Brazilian citizens will soon be able to test themselves for the HIV virus in their blood. The National Health Surveillance Agency (ANVISA) recently approved the registration of the first HIV self-testing kit in the country, following the issuance of Resolution 52/2015.

Brazil has joined other countries which have already approved the registration of an HIV self-testing kit. The United States approved the registration and sale of the first HIV self-testing kit five years ago. Two years later, the United Kingdom allowed the sale of an HIV self-testing kit, and in 2015 France also took the same step to help to fight against undiagnosed people living with HIV.

The product registered in Brazil is called Action and has been developed by a Brazilian company headquartered in Rio de Janeiro. The first units of Action should be available at drugstores by the end of June 2017.

According to ANVISA, during the registration procedures, the Brazilian manufacturer was able to prove the effectiveness of the HIV self-testing kit at a 99.9% accuracy level after a 30-day period from exposure to the virus. In the event of a negative result, ANVISA recommends that the individual to take the test again after 30 days, due to the virus's incubation time.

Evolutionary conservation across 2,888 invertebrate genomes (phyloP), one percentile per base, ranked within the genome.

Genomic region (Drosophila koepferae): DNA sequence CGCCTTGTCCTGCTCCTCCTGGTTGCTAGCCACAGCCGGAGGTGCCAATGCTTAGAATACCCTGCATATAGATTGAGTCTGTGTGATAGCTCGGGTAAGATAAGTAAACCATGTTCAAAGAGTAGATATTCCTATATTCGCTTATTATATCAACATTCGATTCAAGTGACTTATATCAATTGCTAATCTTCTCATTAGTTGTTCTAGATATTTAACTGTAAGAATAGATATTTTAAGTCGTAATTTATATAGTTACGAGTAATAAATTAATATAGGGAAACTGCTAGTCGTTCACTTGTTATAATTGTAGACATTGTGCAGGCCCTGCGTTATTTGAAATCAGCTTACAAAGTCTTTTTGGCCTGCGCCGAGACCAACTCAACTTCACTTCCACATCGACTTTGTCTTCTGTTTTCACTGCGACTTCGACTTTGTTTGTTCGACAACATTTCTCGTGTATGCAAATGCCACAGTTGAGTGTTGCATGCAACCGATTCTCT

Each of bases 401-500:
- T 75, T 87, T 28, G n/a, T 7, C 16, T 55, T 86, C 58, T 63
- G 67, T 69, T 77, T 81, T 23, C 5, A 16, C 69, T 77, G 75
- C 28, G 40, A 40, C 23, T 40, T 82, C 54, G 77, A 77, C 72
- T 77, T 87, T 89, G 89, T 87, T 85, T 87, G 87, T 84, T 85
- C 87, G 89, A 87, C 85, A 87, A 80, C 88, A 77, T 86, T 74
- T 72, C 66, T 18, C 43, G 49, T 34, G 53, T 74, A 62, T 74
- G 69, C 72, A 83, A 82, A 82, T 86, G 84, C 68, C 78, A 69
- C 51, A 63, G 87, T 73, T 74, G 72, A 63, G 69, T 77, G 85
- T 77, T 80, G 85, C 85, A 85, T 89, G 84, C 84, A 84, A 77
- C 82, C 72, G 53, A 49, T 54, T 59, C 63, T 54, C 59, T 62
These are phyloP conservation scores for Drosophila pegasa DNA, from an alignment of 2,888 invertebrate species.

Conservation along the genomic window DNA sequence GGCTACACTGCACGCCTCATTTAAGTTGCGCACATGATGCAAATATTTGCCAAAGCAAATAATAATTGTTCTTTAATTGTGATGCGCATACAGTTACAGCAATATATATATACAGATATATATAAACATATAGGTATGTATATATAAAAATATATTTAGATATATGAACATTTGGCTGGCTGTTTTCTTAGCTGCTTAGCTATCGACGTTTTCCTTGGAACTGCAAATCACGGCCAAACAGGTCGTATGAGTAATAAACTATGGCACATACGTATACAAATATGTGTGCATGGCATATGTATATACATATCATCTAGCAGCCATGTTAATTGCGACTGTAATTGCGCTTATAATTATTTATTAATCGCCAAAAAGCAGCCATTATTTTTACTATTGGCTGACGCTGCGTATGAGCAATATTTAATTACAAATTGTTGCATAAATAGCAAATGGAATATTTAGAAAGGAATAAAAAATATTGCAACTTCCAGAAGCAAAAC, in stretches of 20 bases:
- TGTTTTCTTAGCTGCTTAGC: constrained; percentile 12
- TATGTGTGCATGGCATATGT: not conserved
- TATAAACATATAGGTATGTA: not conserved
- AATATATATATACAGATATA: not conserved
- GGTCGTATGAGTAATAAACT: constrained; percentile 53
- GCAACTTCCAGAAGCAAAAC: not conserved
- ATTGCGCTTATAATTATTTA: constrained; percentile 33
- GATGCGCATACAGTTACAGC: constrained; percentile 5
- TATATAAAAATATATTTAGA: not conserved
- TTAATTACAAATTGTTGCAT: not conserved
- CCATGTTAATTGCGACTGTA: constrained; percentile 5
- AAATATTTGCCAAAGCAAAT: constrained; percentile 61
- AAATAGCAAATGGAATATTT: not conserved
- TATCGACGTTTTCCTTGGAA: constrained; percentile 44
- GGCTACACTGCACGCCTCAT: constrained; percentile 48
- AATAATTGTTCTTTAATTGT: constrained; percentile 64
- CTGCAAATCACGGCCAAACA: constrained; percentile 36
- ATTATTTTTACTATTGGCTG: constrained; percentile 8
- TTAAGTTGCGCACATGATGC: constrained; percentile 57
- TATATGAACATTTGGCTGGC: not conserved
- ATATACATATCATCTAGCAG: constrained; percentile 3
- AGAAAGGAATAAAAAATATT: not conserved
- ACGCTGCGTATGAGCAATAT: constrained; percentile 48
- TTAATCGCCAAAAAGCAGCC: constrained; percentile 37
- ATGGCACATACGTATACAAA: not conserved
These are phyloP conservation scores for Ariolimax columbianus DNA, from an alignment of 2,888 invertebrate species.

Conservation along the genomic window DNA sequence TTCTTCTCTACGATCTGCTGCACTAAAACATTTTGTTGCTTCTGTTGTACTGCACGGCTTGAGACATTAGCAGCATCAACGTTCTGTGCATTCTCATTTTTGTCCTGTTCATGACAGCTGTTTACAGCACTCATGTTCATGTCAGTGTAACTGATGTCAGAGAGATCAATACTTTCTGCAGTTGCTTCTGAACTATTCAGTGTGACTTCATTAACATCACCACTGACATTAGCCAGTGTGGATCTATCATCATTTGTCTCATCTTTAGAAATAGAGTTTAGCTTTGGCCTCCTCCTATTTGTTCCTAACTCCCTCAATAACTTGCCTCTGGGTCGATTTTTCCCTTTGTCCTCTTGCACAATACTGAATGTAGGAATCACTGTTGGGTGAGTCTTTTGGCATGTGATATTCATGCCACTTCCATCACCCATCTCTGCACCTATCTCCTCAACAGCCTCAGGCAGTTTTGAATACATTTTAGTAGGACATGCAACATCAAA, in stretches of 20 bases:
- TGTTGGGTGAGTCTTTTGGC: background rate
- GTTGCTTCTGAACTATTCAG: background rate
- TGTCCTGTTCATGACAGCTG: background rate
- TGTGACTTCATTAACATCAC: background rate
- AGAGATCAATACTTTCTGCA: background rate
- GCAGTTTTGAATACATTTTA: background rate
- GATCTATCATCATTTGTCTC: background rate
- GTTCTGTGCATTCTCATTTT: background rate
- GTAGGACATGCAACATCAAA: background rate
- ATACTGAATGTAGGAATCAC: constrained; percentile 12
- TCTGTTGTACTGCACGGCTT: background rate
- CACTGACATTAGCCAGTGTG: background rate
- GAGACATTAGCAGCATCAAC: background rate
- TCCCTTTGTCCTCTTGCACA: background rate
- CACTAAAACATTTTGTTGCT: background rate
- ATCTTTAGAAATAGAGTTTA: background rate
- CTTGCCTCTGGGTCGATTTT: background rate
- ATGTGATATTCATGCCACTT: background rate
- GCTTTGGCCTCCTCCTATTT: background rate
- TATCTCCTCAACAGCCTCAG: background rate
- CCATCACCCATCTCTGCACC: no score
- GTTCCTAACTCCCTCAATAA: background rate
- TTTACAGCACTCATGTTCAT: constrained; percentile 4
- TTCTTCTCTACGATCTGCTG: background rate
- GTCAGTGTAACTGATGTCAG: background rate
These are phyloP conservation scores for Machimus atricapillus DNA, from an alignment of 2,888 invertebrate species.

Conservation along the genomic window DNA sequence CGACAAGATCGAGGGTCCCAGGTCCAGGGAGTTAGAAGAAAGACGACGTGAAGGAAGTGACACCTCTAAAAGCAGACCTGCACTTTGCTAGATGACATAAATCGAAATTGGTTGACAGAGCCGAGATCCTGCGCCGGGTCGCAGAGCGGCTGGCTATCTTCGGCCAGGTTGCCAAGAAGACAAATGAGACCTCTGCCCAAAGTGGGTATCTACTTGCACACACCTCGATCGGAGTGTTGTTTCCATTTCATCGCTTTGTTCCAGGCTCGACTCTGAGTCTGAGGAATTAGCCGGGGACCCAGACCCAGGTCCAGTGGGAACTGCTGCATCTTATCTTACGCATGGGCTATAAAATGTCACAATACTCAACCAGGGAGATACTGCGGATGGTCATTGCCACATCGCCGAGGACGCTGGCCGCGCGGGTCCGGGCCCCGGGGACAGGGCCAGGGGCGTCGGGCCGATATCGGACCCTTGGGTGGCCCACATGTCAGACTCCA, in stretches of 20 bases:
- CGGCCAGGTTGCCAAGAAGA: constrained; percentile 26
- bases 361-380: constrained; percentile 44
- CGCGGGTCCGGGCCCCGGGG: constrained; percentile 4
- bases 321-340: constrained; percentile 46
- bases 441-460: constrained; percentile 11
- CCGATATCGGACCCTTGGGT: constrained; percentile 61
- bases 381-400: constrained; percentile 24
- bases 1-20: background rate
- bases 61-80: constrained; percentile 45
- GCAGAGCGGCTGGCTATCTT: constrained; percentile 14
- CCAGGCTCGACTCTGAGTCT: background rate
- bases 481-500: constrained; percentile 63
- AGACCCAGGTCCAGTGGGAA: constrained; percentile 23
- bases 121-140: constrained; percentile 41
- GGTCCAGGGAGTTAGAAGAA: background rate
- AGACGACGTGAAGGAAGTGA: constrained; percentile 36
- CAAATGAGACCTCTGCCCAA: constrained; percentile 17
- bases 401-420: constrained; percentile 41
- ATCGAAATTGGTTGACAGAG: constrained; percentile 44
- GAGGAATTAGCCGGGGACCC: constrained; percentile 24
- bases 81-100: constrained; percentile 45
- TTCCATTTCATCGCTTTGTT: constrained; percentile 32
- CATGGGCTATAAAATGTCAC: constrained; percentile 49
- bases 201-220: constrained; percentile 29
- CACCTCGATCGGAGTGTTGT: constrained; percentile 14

The HIV self-testing kit works similarly to those used by diabetic patients to measure glucose levels in their blood. The individual collects blood through a finger stick, the blood mixes with a reagent and the results are shown within approximately 20 minutes.

Both the manufacturer and ANVISA believe this is a major step forward in the battle against AIDS/HIV. The low uptake of HIV testing is usually related to bias, the criminalisation of behaviour and unfriendly services. The convenience of taking the test at home and in private may lead to the increase the early diagnosis and access to antiretroviral therapy at an early stage.

On an international level, using HIV self-testing it is a relevant tool for fighting the AIDS/HIV epidemic, and is expected to help the United Nations Programme on HIV and its 90-90-90 goal:

  • to have diagnosed 90% of all people living with HIV by 2020;
  • for 90% of people diagnosed with HIV to receive antiretroviral therapy; and
  • for 90% of those on antiretroviral therapy to have a suppressed viral load.(1)

For further information on this topic please contact Elysangela de Oliveira Rabelo at TozziniFreire Advogados by telephone (+55 11 50 86 50 00) or email ([email protected]). The TozziniFreire Advogados website can be accessed at


(1) Please refer to the World Health Organisation's website.